Thursday, October 05, 2006

New Book about GKC

Especially looks interesting if you have an interest in science fiction.

6 comments:

  1. Hmmm, That first comment doesn't sound like a stellar review!

    Linking to the site cleared it up though!

    I'm a novice, but was GKC really instrumental in the science fiction genre? Wouldn't he be overshadowed by contemporary H.G. Wells?

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  2. More than a few science fiction writer list Chesterton's The Man Who Was Thursday as being a major influence. Two I can list off the top of my head include Neil Gaiman and Terry Prachett.

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  3. From the introduction: "He was proud to be a journalist, a Catholic apologist, and a faithful husband. He is frequently
    misrepresented as an imperialist, a bigot, or a drunk. All three charges are absurd."

    I like this book already. We shall have to review it in the magazine, and I also have a Trifles item for the next issue. :-)

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  4. Wild Turkey asked about Chesterton's influence in science fiction? Also from the introduction:

    "Jorge Luis Borges, Karel Capek, John Crowley,Neil Gaiman, Mary Gentle, R. A. Lafferty, C. S. Lewis, Jerry Pournelle, Tim Powers, Terry Pratchett, J.R.R. Tolkien, Charles Williams, Gene Wolfe and John C.Wright have all acknowledged his influence and his quite frequent insights. Internal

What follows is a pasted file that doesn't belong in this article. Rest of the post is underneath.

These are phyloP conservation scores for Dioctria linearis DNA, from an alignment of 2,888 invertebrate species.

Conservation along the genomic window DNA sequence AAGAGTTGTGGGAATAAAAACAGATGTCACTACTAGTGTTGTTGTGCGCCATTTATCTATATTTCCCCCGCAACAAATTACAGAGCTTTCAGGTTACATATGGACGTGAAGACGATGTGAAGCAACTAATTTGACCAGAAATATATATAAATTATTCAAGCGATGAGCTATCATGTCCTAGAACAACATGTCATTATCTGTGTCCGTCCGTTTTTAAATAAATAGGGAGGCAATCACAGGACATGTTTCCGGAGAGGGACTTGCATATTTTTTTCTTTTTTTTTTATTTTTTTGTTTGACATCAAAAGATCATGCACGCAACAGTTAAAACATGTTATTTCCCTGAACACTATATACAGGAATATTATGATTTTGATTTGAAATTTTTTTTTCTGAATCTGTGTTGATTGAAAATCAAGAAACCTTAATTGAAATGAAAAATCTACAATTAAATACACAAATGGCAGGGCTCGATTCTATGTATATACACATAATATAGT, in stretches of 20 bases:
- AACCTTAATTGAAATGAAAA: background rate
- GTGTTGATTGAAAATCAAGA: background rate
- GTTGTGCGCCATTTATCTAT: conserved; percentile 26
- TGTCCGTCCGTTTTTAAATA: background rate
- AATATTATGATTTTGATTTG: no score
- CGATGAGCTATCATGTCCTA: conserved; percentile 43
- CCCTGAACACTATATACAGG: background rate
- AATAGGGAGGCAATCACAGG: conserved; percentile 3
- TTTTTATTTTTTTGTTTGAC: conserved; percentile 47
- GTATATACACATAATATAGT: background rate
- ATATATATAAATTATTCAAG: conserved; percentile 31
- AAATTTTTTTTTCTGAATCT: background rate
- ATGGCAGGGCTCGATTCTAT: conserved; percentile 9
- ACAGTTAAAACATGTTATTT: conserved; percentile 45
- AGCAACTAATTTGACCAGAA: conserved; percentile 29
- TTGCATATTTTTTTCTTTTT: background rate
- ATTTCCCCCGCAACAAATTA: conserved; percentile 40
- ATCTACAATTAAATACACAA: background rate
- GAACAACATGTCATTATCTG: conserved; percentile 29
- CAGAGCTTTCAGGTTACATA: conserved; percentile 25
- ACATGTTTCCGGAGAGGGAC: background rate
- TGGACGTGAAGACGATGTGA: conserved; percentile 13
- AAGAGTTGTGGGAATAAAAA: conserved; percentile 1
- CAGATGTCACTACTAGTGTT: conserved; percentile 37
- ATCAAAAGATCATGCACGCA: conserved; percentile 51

evidence suggests that Poul Anderson, Alfred Bester, James Blish, Gregory Benford, C. J. Cherryh, Avram Davidson, Philip K. Dick, Gordon Dickson, William Gibson, Walter M. Miller, Michael Scott Rohan, Robert Sheckley,
    Cordwainer Smith, L.Neil Smith, and many others can be added to the list."

    Ok? :-)

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  5. I wonder if Italo Calvino was influenced by GKC's fiction (since Calvino, J.L. Borges and G.G. Marquez are all contemporaries coming from the same genre of fantastical fiction).

    [Calvino being one of my favorite writers.]

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  6. Okay!
    I stand here newly educated!

    Of course, GKC had a penchant for allowing characters or situations follow an idea out to their most logical conclusion. I'm thinking of ManAlive! and The Flying Inn. That certainly fits the SF genre.

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